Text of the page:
Berenger, an average man who grew up in the small town where he now lives and works in a government office. Occasionally lazy but sometimes conscientious, he never seeks to distinguish himself. Although he is accused by his friend Jean of having slovenly habits (such as never shaving or wearing a tie and always arriving late), Berenger would like to fit into the conventional provincial society in which he grew up, to marry his coworker, Daisy, and to live a normal life. His inability to discount what his senses tell him ultimately puts him in the difficult position of being the last person on Earth not to go along with the crowd. Beneath his seemingly ordinary exterior, Berenger is basically decent, though insecure. In spite of his timidity and self-doubt, he is capable of enormous courage in resisting the rhinoceroses who have taken over the town. He is the only character in the entire play who is developed in three dimensions. As the “Everyman” protagonist of the play, he fights a brave but doomed battle against the pressure for him to give up his humanity.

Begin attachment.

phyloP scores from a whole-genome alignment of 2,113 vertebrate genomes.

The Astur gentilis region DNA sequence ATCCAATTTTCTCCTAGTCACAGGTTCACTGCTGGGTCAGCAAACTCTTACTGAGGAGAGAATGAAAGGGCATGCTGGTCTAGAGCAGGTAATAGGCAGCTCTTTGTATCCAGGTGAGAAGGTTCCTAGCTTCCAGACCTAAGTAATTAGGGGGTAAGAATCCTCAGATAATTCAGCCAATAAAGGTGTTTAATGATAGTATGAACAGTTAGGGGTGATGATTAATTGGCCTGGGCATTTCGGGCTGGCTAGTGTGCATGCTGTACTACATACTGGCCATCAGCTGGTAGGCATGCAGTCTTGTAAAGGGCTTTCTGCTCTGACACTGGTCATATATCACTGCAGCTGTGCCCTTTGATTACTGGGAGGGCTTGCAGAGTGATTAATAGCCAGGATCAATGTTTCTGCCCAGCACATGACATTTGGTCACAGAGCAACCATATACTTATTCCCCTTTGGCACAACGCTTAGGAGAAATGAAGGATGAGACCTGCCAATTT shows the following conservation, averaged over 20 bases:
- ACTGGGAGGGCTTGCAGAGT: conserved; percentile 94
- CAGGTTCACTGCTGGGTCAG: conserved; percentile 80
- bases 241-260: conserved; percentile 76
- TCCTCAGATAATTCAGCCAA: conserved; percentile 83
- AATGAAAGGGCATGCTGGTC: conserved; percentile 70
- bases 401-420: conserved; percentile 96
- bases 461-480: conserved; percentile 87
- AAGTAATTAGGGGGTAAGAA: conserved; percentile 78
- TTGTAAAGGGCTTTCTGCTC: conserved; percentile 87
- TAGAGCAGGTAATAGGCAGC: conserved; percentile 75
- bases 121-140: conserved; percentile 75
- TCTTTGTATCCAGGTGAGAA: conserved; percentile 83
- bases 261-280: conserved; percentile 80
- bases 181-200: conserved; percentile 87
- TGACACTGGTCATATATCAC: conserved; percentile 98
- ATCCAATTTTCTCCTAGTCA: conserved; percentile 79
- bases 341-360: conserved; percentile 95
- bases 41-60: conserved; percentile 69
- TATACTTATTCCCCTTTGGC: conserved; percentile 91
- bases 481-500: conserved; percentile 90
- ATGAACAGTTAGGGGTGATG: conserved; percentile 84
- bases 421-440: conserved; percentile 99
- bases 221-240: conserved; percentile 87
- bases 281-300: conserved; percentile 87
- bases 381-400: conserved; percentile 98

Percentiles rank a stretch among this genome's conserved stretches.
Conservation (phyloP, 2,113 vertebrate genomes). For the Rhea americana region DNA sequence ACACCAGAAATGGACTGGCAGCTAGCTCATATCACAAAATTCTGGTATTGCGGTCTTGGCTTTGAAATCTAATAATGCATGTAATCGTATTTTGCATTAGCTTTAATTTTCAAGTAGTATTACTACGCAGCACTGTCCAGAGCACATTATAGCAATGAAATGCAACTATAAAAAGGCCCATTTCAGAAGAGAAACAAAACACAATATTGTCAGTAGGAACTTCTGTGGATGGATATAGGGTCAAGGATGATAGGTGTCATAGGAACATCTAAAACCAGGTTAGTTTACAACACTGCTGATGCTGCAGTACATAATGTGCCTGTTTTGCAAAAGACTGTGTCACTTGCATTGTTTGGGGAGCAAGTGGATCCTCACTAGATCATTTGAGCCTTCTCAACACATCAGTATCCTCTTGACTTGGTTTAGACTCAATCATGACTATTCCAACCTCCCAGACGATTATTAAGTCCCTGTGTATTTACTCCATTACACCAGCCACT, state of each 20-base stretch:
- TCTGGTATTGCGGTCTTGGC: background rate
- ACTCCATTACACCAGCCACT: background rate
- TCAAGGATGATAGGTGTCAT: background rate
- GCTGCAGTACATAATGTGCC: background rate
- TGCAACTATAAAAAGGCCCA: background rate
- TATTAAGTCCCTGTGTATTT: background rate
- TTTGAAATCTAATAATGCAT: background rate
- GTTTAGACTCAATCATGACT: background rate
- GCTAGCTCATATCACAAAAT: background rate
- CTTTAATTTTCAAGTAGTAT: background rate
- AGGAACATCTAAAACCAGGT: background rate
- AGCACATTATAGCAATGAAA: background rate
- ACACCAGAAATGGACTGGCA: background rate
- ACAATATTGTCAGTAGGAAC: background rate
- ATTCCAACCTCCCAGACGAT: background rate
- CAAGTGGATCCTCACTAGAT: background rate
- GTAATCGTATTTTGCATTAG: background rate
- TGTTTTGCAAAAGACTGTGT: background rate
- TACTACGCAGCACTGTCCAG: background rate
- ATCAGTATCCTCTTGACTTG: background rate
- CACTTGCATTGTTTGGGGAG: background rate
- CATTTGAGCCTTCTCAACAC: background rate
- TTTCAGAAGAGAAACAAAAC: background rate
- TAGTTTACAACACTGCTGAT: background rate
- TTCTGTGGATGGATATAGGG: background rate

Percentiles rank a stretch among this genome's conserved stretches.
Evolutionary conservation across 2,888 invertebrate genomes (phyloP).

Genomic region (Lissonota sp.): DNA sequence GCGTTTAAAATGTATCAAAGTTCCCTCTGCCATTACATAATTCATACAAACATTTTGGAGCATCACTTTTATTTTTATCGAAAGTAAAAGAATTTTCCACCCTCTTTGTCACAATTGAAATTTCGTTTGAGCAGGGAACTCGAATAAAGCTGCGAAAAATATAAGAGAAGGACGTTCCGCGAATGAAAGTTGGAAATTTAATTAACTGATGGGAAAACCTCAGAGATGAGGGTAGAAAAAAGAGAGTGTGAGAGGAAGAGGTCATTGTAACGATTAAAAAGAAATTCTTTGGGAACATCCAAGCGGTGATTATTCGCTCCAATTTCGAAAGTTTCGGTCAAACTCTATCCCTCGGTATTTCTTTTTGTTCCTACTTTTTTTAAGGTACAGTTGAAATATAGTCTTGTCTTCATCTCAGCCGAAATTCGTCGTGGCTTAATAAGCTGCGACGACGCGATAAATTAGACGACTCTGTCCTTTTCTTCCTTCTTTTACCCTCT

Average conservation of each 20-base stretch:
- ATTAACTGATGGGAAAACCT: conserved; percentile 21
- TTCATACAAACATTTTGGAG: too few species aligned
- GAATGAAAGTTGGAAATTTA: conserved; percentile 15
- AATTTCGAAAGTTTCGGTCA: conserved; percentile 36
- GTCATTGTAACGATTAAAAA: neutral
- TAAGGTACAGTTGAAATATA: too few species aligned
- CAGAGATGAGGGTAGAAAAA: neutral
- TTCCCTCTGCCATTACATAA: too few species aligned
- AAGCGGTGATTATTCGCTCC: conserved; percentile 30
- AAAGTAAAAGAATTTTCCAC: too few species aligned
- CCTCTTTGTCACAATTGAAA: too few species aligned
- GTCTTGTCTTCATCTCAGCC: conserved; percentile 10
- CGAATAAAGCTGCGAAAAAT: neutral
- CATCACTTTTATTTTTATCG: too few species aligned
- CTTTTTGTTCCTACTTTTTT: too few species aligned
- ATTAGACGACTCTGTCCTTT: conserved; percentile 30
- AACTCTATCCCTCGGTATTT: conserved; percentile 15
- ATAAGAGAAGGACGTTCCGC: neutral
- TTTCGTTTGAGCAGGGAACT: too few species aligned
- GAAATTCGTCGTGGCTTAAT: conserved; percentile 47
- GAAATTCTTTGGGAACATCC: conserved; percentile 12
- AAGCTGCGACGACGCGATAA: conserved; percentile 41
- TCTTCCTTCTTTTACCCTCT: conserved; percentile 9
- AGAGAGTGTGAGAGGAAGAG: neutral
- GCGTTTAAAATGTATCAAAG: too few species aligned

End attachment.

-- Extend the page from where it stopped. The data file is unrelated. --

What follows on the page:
Jean, Berenger’s coworker and best friend. Determined to succeed, he frequently notices how others (especially Berenger) do not come up to the highest standards of conduct or professional behavior. A perfectionist with ambition, Jean will perhaps do more than most in order to succeed.
Daisy, another of Berenger’s coworkers and the object of Berenger’s affection. Although he constantly addresses her as Miss Daisy, out of respect, she seems to share in Berenger’s warm feelings. Daisy tries hard to resist the rhinoceros invaders and puts up a good fight, but ultimately she is attracted to them and abandons (and repudiates) Berenger.
Dudard, another of Berenger’s coworkers and, at the age of thirty-five, the man most likely to be promoted next. Diplomatic and eager to advance, Dudard tries to ignore the threat of the rhinoceroses until he serves as an accessory to them and then becomes one of them.
(The entire section contains 535 words.)
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- Critical Essays